While not normally providing analysis and outlook on this blog, I thought I’d highlight a few factors that may be influencing Bitcoin in the near term.
The backdrop has been that Bitcoin managed to put in several higher weekly consecutive closes before negative sentiment, jawboning, expressed by influential investors and technical resistance of 10k led to price decline. Going forward, FundStrat’s Tom Lee has highlighted that the crypto conference starts next week which has historically led to significant gains (not verified).
On the bearish side, there are rumors, based on transactions out of wallets, that MT GOX may be starting to liquidate their Bitcoin holdings. In previous cases, these liquidations were correlated with significant declines in Bitcoin of up to 50% (not verified). This is combined with fears of exchange fraud in South Korea. In addition, I felt that NVIDIA reporting less income from mining sales could have been a bearish factor. NVIDIA and AMD guidance may suggest overall trends for crypto prices. It is also possible that in the past, the crypto space was dominated by enthusiast compared to investors and traders today. As such, we may see less importance from enthusiast events. Combine this also with distribution strong hand “whales” and “locked up funds” to smaller investors, suggest potential for new price dynamics with higher risk.
All this must be realized against a price backdrop where another leg down could form from here. Bears could attempt to target the sub 4k level while bulls need to take at least 11k. If we take out ~10k, any non professional traders who acted on general bearish sentiment and jawboning may find themselves in trouble.
While I was bullish on Bitcoin recently, I now see more significant risk. The lowest risk strategy might be to attempt to catch any sort of extreme selling event using far off market limit orders. The more difficult aspect is to imagine how low it may go and whether or not a recovery could hold. On the other hand, if we see sustained buying then it may suggest that the historical bullish bias is playing out. At any rate, the factors in play suggest heightened volatility is likely and that we will move out of recent ranges one way or another.
On the intermediate to longer time scale, FundStrat’s Tom Lee, excellent analysis as always, has also formulated a model that suggest that Bitcoin is likely to be bounded by low and high prices based on production costs. However, there is speculation that if Bitcoin were to fall below the lower bound of such a model that transactions may go unprocessed. I think this is unlikely, provided that the decline was temporary because the miners have an invested interest. On the other hand, if another coin had gained dominant market share, so called “flippening event”, then a combination of sustained prices below production costs would certainly be cause for significant concern. Other fears, such as high transaction costs, have declined for the moment as transaction fees have fallen significantly.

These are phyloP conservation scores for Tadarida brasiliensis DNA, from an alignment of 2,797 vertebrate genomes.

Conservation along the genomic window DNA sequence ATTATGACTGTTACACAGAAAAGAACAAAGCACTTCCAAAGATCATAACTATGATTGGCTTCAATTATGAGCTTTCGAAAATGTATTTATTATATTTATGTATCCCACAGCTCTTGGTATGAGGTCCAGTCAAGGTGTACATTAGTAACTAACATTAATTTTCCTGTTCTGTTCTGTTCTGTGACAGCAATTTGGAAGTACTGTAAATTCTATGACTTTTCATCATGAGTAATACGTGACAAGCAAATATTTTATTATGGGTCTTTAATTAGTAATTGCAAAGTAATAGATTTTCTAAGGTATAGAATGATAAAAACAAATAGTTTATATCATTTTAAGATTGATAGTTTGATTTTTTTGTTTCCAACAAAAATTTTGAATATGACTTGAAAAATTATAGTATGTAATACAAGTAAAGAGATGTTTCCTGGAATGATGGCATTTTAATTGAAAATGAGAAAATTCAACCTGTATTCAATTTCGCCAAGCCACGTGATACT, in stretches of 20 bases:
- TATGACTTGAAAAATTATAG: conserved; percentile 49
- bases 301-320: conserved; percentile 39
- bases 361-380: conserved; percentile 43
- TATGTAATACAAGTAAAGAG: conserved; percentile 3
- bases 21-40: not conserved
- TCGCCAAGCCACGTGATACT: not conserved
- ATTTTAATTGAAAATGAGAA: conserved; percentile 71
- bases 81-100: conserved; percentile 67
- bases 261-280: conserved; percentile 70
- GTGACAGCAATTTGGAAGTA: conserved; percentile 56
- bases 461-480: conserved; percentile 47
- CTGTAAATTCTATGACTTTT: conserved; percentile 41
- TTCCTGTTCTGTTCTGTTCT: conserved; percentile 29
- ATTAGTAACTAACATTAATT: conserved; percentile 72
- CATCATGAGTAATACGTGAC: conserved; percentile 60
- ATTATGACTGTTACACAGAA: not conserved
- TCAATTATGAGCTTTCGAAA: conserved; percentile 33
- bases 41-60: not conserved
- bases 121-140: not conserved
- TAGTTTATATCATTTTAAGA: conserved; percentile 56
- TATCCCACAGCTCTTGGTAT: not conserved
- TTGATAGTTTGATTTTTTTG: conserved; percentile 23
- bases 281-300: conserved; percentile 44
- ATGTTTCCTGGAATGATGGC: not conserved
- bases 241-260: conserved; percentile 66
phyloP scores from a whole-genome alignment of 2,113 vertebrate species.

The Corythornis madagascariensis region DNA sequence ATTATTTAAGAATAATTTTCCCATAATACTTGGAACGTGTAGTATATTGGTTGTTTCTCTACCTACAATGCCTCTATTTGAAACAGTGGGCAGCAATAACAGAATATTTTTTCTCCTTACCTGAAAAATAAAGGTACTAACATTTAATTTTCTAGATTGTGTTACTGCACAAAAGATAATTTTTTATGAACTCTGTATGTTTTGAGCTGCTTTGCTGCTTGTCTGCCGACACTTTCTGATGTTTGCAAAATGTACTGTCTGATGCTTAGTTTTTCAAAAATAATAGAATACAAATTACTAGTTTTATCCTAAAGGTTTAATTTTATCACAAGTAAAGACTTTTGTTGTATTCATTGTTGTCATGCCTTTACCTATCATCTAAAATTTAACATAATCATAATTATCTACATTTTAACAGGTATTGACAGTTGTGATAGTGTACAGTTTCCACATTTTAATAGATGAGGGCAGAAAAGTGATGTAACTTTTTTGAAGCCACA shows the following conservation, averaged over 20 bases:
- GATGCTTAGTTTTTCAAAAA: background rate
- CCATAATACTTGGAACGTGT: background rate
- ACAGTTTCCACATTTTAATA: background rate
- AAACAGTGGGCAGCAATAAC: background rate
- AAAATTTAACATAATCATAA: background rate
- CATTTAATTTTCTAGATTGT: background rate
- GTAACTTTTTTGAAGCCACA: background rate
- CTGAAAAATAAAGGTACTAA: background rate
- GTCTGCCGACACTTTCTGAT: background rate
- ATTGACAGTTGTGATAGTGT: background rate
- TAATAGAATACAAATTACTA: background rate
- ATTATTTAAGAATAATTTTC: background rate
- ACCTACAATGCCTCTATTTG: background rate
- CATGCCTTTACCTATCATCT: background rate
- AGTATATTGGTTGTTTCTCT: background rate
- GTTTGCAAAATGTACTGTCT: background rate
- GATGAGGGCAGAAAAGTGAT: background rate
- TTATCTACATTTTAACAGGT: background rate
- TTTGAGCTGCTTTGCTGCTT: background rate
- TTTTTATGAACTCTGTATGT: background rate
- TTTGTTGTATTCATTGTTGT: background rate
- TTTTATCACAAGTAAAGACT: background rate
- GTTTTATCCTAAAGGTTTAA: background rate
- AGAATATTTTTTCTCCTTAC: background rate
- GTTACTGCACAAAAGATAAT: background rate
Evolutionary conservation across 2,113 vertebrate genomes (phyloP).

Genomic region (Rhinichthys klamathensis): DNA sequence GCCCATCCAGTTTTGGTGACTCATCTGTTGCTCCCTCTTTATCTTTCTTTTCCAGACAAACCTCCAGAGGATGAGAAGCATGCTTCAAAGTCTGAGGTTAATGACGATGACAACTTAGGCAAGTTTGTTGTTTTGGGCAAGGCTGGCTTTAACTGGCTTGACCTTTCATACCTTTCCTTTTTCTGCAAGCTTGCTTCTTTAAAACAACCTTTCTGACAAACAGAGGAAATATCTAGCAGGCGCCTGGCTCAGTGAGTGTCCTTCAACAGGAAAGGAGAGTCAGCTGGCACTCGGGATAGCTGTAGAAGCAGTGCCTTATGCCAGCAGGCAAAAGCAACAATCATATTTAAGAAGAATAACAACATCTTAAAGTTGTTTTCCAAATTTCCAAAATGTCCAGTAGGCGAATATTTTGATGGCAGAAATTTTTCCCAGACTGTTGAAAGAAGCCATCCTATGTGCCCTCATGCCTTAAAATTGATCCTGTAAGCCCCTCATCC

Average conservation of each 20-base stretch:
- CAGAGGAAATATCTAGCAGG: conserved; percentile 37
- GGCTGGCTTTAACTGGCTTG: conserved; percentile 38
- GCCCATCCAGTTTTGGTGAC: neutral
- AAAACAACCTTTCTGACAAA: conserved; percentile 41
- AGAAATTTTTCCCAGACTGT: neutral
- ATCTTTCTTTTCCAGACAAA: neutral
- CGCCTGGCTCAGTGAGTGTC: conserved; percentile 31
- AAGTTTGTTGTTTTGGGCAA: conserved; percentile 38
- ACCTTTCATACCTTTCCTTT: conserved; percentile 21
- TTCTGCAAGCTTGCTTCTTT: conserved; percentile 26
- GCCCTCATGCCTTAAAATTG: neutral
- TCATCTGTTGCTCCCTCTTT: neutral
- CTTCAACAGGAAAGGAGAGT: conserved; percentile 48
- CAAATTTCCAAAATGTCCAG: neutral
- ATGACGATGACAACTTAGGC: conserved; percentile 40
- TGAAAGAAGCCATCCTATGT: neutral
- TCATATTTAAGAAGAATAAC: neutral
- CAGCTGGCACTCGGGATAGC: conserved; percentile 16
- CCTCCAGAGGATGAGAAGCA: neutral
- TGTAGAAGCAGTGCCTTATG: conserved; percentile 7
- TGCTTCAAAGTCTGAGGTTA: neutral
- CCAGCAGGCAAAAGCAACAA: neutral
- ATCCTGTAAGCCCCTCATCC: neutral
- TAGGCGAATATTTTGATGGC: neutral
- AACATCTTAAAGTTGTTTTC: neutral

For a longer term analysis, we could also explore this “disaster scenario” for Bitcoin to determine what could be a significant long term bottom. MT GOX distributer is reported to have over ~100K in Bitcoin they need to sell: once the majority of these coins are sold then we can anticipate such an event could mark the ultimate low and another rally provided that Bitcoin manages to survive. As indicated, a disaster scenario might involve this sort of selling pushing price below marginal production cost. The disaster scenario is basically primary users leaving or unloading due to the possible persistent selling effect MT GOX would have. This could push another crypto coin to dominant status. And, if the selling pressure forces Bitcoin below marginal production costs then miners might also lose incentive to mine. In other words, if such event were to happen it marks either the end of Bitcoin or the generational low. One way to weight which event is more likely is to monitor the price in relation to the marginal production cost: if the selling terminates with prices above marginal production costs or only dips below temporarily then Bitcoin would be more likely to survive. Ironically, if Bitcoin were to cease in this way then it might represent also the realization of another crypto as an actual currency because it might dampen any future investor sentiment. In other words, I think it is unlikely crypto could ever be viewed as a store of value if Bitcoin fails. However, this sort of event is unlikely to detract from using some other crypto as a currency. The technology is realized while the speculators and investors lose.
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None of the the above analysis should be construed as advice to sell or buy.
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